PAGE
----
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Campbell County’s average gas price falls another 16 cents as national average falls 14.4

(AAA Graphic)

GILLETTE, Wyo. — Campbell County’s average price for a gallon of regular gasoline fell another 16 cents as the national average fell for the fifth consecutive week, this time 14.4 cents.

The national average gas price is down to $3.21 per gallon today, according to GasBuddy’s data from more than 11 million individual price reports. The national average is down 56.5 cents from a month ago and 11 cents per gallon lower than a year ago. The national average price of diesel has fallen 14.9 cents in the last week and stands at $4.91 per gallon.

“Not only has the decline in gasoline prices lasted five straight weeks, with again every state seeing a weekly decline in its average, but average diesel prices have fallen in 49 states over the last week as well. The relief is saving Americans roughly $20 per fill-up compared to six months ago,” said Patrick De Haan, head of petroleum analysis at GasBuddy. “On the previously hard-hit West Coast, average prices have fallen nearly $2 per gallon since October. Fifteen states now have average gasoline prices of $2.99 or less, with several more to join this week. We remain on schedule to see the national average gas price fall below $3 by Christmas, with diesel set to fall 50 cents to $1 per gallon over the next six weeks or so.”

AAA reported the national average price for a gallon of regular gasoline at $3.26 per gallon, down 14 cents from a week ago, and placed Wyoming’s average lower at $3.08, down 20 cents from last week. Campbell County’s average gas price is $2.69 per gallon, the third cheapest average in the state, according to AAA.

The cheapest price offered by a Campbell County gas station on Monday is $2.65 at multiple stations, including Flying J, 1810 S. Douglas Highway; Maverik, 4301 S. Douglas; Conoco, 302 W. Lakeway Road; Sinclairs at 920 E. Laramie St., 405 W. Lakeway Road, 2951 Dove Road and 802 E. 2nd St.; Shells at 106 Highway 14-16 N. and 10800 Highway 59 S.; and Smith’s, 401 S. Douglas Highway.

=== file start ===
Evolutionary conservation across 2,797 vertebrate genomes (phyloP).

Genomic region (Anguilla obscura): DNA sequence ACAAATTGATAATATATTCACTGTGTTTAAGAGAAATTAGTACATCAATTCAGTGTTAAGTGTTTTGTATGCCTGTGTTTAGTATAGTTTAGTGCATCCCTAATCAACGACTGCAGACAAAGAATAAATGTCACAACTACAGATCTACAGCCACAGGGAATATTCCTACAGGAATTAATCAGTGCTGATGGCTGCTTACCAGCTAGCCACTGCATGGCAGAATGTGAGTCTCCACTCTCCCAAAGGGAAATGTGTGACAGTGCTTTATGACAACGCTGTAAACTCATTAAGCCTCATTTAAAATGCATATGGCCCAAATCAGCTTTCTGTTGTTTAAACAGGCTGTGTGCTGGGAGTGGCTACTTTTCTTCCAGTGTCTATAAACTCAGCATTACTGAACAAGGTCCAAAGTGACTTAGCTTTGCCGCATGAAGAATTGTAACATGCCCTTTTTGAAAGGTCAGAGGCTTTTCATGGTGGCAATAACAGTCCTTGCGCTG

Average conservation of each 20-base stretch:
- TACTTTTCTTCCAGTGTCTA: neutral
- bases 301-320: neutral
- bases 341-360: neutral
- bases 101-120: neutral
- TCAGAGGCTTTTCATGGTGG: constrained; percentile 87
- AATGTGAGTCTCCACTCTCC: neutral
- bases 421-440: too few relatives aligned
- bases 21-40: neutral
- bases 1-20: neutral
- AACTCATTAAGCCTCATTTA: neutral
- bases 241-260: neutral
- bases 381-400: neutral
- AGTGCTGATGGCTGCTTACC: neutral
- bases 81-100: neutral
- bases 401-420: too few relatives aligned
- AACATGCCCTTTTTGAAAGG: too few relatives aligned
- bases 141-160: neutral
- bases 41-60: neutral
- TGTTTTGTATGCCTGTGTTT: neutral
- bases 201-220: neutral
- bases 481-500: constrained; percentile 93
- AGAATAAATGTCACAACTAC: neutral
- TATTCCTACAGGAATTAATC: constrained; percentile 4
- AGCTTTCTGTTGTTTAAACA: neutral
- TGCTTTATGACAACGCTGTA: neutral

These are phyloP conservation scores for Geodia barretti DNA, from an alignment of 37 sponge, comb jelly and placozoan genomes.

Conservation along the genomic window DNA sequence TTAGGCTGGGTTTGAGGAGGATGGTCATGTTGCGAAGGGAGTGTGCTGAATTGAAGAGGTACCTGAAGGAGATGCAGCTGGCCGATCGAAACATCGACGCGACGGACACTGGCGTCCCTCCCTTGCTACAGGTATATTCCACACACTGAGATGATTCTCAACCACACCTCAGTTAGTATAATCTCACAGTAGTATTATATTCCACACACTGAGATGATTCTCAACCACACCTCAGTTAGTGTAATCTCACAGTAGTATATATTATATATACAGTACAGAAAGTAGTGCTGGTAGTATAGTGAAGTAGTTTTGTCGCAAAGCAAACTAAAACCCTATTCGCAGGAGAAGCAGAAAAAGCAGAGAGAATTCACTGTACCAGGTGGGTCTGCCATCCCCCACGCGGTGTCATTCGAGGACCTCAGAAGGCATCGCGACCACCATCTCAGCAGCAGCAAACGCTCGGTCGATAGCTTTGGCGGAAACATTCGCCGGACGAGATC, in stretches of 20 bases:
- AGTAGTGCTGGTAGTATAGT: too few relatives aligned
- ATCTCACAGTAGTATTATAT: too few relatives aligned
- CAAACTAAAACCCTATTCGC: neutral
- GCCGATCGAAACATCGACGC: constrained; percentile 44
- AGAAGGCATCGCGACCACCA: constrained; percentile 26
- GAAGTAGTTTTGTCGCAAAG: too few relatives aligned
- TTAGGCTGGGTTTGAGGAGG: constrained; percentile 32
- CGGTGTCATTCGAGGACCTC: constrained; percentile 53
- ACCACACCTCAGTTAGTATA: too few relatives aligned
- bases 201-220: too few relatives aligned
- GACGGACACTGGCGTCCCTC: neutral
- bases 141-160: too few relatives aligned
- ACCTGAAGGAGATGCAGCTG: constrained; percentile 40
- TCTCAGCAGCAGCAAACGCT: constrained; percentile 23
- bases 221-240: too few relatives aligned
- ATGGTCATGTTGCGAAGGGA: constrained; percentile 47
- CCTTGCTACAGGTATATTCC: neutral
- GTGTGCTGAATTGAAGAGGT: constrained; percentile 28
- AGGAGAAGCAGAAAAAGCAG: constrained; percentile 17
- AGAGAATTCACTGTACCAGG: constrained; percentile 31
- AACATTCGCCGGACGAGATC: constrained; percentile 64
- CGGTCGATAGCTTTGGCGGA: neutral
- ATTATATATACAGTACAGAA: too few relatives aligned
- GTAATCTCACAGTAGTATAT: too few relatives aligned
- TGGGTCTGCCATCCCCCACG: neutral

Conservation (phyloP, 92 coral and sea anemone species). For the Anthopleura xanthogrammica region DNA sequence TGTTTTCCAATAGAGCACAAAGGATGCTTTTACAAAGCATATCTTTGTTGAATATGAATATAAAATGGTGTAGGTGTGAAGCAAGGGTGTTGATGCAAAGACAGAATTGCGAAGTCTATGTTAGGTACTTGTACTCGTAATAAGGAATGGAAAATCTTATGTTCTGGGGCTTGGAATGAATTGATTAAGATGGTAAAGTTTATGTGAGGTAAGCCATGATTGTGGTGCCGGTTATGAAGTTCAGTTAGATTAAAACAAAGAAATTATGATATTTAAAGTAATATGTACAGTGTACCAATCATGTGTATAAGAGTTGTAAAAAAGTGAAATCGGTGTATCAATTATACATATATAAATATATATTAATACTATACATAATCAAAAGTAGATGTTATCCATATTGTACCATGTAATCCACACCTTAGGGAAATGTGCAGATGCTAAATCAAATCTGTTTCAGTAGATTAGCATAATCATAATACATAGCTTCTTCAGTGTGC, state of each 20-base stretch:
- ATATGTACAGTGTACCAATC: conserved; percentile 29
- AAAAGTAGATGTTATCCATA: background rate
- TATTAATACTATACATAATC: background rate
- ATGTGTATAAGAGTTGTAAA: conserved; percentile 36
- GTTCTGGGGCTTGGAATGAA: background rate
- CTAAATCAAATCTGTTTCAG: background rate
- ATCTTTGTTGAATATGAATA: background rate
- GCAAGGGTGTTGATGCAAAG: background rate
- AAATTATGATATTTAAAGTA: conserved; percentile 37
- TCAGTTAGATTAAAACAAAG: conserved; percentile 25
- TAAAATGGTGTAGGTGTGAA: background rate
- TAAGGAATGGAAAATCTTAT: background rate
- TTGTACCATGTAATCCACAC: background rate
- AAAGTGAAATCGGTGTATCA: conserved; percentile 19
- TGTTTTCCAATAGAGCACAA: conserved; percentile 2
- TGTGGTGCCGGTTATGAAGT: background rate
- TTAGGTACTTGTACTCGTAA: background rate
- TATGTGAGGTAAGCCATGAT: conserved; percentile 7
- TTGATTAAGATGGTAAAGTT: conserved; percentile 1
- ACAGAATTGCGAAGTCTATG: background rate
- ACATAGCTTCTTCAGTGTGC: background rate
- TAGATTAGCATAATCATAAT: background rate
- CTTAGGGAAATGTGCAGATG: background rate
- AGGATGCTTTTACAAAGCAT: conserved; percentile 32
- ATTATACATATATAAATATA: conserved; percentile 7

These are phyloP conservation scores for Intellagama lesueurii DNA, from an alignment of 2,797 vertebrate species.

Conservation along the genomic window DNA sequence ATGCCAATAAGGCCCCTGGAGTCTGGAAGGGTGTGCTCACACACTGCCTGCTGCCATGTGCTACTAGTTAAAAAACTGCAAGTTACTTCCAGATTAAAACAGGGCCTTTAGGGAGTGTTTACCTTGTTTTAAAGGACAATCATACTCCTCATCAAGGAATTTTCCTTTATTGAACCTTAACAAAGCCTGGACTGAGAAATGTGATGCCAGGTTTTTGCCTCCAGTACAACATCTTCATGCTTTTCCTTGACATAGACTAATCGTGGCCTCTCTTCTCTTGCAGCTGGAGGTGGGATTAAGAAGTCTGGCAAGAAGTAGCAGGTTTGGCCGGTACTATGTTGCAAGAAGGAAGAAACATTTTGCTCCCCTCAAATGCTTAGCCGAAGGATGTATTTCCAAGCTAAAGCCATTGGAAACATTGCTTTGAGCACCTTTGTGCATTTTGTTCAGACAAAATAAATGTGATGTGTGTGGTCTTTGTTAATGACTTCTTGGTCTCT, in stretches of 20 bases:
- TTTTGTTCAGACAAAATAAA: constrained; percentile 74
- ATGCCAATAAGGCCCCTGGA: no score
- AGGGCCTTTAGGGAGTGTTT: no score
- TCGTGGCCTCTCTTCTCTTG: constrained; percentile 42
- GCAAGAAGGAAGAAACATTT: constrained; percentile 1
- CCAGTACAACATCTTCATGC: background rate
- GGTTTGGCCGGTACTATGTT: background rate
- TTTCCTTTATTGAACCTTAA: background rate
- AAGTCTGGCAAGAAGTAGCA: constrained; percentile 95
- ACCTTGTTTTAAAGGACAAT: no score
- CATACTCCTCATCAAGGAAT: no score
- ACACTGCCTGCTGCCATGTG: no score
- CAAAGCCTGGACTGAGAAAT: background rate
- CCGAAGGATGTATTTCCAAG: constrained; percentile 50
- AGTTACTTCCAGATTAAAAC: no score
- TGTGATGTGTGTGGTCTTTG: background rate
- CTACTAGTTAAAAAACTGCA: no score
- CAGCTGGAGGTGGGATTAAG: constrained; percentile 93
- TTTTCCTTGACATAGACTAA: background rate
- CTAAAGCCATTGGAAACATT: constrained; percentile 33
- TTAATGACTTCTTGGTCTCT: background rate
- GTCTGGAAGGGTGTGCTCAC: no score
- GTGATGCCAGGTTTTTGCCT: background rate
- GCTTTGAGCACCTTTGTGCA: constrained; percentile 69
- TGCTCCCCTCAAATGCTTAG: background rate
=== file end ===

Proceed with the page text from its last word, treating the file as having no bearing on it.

“While the Keystone Pipeline shutdown has been getting some attention, motorists need not worry much about the oil-carrying pipeline for now. There is no expected impact to gasoline prices as of now,” De Haan said.

Also included in GasBuddy’s report Monday:

Under the weight of economic concerns, a possible surge in Covid cases as China works towards re-opening, and a changed psyche that OPEC+ is over-producing, oil prices fell last week to their lowest in nearly a year. A barrel of West Texas Intermediate crude oil was last up 83 cents to $71.85 per barrel, over $10 lower than last Monday’s $81.99 per barrel start. Brent crude oil was also struggling to find traction, up 22 cents in early Monday trade to $76.32 per barrel, but still a $11 per barrel drop from last Monday. Oil has struggled mightily to hold its rally even on some potentially bullish news, each time falling back down as fundamentals look sluggish.

According to Baker Hughes, last week’s U.S. rig count was down 4 to 780 and was 204 rigs higher than a year ago. The Canadian rig count was up 7 rigs to 202 and was 25 rigs higher than a year ago.

Last week’s report from the Energy Information Administration showed a fairly large 5.2 million barrel decline in crude oil inventories, to a level 9% below a year ago. The SPR fell 2.1 million barrels and stands 35.6% below a year ago, while inventories at Cushing, Oklahoma fell 400,000 barrels. Domestic crude oil production was essentially unchanged as Alaska production rose 6,000 barrels to push total domestic production to 12.2 million barrels due to rounding. Gasoline inventories surged 5.3 million barrels and are on par with a year ago, while distillate inventories surged 6.2 million barrels and closed the year on year gap to 7.8 million barrels. Distillate inventories stand 9% below the five year average, closing a significant gap in recent weeks as refiners crank out supplies, with utilization again an unseasonably high 95.5%. Implied gasoline demand, a proxy for retail demand, rose 41,000 barrels per day to 8.36 million. Excluding the SPR, total supply is down just 0.7% from last year, while including the SPR, supplies are down 12.2% from last year.

According to GasBuddy demand data driven by its Pay with GasBuddy card, U.S. retail gasoline demand fell last week (Sun-Sat) by 2.0%, after bouncing back the week prior. Broken down by PADD region, demand fell 0.5% in PADD 1, fell 2.2% in PADD 2, fell 6.0% in PADD 3, rose 0.3% in PADD 4, and fell 0.8% in PADD 5.

The most common U.S. gas price encountered by motorists stood at $2.99 per gallon, unchanged from last week, followed by $3.09, $2.89, $2.79 and $3.19 rounding out the top five most common prices.
The median U.S. gas price is $3.09 per gallon, down 16 cents from last week and about 12 cents lower than the national average.
The top 10% of stations in the country average $4.35 per gallon, while the bottom 10% average $2.53 per gallon.
The states with the lowest average prices: Texas ($2.66), Oklahoma ($2.67), and Arkansas ($2.76).
The states with the highest average prices: Hawaii ($5.02), California ($4.45), and Nevada ($4.22).